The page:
## What is the break-even point?

The break-even point is a critical number for every small business. Yet, many Canadian entrepreneurs don’t know the point at which sales will translate into profit. Let’s break down the break-even analysis and help you easily understand how it’s calculated.

## Why is break-even important?

The break-even point is critical for entrepreneurs, because any money coming in over and above this number is profit! As well, knowing the break-even point can help an entrepreneur determine how much of an increase in sales is required to cover an increase in costs, and may be used when deciding whether to launch a new product.

## How to calculate the break-even point

Break-even can be calculated using this formula:

Total Fixed Costs ÷ (Unit Price – Unit Variable Cost)

(also known as contribution margin per unit)

To use this formula, the price of the product or service, per unit, should be known. Entrepreneurs will also need to know the variable cost, per unit, of the product. For example, variable costs for a shoe manufacturer could be the cost of the materials in each pair like leather, laces as well as that portion of labour that it takes to build each pair.

Next, subtract the variable cost per unit from the selling price per unit, to get the bottom part of the formula — the contribution margin per unit.

The top portion of the formula is total fixed operating expenses, things like a business’ rent, salaries not associated with manufacturing, utilities and so on.

For example, let’s say the selling price of an average bouquet at Jill and Lauren’s flower shop is \$25. The variable cost of a bouquet, including materials and labour wages, is \$5.00 per bouquet.

To figure out the contribution margin per unit, they subtract the variable cost per unit from the sales price. So, \$25.00 – \$5.00 = \$20.00.

Let’s say the fixed costs of Jill and Lauren’s flower shop amount to \$10,000. Now that they have all of our numbers, they can plug them into the formula to determine the break-even point, or the number of bouquets they’ll need to sell to cover their costs.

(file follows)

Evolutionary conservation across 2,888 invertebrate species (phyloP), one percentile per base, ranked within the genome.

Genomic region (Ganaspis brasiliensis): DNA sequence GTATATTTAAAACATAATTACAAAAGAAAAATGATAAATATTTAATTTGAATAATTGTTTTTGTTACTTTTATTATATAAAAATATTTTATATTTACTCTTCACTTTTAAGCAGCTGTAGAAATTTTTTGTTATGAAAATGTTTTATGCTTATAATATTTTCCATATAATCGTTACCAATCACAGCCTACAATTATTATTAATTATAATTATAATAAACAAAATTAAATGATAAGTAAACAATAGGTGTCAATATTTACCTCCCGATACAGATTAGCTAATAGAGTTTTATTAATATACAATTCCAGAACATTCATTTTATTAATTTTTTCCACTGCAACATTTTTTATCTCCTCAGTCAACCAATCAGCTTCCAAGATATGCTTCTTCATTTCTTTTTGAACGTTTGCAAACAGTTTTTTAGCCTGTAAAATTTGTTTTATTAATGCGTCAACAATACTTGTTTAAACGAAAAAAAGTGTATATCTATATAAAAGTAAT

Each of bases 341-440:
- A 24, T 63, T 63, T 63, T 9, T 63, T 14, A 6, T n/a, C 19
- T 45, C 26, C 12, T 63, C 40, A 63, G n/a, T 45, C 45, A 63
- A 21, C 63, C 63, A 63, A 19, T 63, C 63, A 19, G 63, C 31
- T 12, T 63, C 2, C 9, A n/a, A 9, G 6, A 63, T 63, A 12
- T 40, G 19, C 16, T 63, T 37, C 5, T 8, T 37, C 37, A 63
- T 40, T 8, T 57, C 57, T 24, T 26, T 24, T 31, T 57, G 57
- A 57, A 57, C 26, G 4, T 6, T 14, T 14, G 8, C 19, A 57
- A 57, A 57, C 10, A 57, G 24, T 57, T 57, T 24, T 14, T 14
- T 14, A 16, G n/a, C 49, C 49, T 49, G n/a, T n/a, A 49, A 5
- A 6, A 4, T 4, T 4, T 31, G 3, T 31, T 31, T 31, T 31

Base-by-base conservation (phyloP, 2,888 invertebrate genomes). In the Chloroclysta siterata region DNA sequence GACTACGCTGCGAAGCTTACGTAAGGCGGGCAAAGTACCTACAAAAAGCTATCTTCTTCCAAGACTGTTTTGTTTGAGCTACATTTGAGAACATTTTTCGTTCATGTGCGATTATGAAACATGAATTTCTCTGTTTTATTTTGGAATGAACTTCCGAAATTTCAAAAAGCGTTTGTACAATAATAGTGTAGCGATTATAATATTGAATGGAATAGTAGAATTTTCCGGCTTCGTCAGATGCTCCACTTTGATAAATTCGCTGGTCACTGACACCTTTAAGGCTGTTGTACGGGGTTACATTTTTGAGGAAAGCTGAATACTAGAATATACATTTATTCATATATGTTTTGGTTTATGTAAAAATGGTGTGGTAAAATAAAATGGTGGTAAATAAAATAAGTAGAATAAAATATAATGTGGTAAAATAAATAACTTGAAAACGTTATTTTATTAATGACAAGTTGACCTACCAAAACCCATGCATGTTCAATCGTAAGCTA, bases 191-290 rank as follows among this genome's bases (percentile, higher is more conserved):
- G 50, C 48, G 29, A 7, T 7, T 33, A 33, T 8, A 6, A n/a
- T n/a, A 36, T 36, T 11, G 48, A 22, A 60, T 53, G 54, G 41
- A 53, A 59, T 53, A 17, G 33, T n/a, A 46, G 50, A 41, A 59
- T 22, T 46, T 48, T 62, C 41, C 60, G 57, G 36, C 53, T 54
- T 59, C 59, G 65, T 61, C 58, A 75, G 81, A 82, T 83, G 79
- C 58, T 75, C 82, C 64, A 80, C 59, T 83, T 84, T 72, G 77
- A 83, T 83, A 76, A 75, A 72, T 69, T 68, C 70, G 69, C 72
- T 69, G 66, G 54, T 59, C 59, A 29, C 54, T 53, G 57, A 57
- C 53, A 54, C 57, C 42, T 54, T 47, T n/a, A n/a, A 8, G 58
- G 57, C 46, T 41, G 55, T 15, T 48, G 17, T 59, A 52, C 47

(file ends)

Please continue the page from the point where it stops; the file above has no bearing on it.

\$10,000                  =                      \$10,000          =          500 bouquets
(\$25.00 – \$5.00)                                      \$20

Other analyses can be conducted with this knowledge. For example, product-focused businesses can take that number and divide it by the number of days they work per year to figure out how much they’ll need to sell each day to break even.

The break-even point in sales dollars can be determined by multiplying the break-even point in units by the selling price. This will give the entrepreneur the point where total sales equals total costs, in dollars.

For more insight into the break-even point and more, check out our online small business training – comprehensive but designed to fit around your busy schedule!

You’re ready to start selling your great new service or set of products. So, how much are you charging? If your answer to that question was a shrug, read on!

Finding a good price for your product or service can be tricky. You need to find a balance between a price that’s appealing to customers but will also make you money. It’s also easy to doubt or second-guess your decisions. You may want to charge a high price to make more money, or charge a low price to undercut your competition. It’s a fine balance, with several elements in it.

Consider these things when figuring out what to charge for your small business’ offerings:

• The costs that go into the development of this product or service – both fixed and variable. If you don’t at least cover these costs, you’ll lose money.
• The prices of similar products or services that already exist in the market Try to stay within that range. How does your product compare to others in the industry? Are your customers willing to pay more for a new feature, or do higher prices meet with complaint?
• The values associated with your product or service that are behind the scenes – things like reputation, durability and customer service.

The three methods of determining price

• Cost-Based Pricing. This method involves setting your price high enough to cover the costs you generate when producing your product. Mark-ups can range from 10% to 60%.
• Value-Based Pricing: Wit this method, you figure out the value customers receive from your product or service. Is your product exceptionally well-made? Is there prestige attached to your name (like with designer clothing)? Do you have unusually good warranties or customer service? Are you an expert in your field? Value-based pricing tells you what your customers are willing to pay, rather than just covering your production costs.
• Competition-Based Pricing: Here, your base price follows what your competition is charging. Where you fall in this line depends on your industry, image and what you’re offering. With luxury items, it’s not unusual for prices to reach on the high side to seem more extravagant. But with convenient and common products or services, prices are often on par with or even lower than the competition (think of all the sale flyers you receive and the kinds of companies that send them). Choose your prices carefully with this method – prices way off the mark can see your customers flock to your competition.

Good luck and happy selling!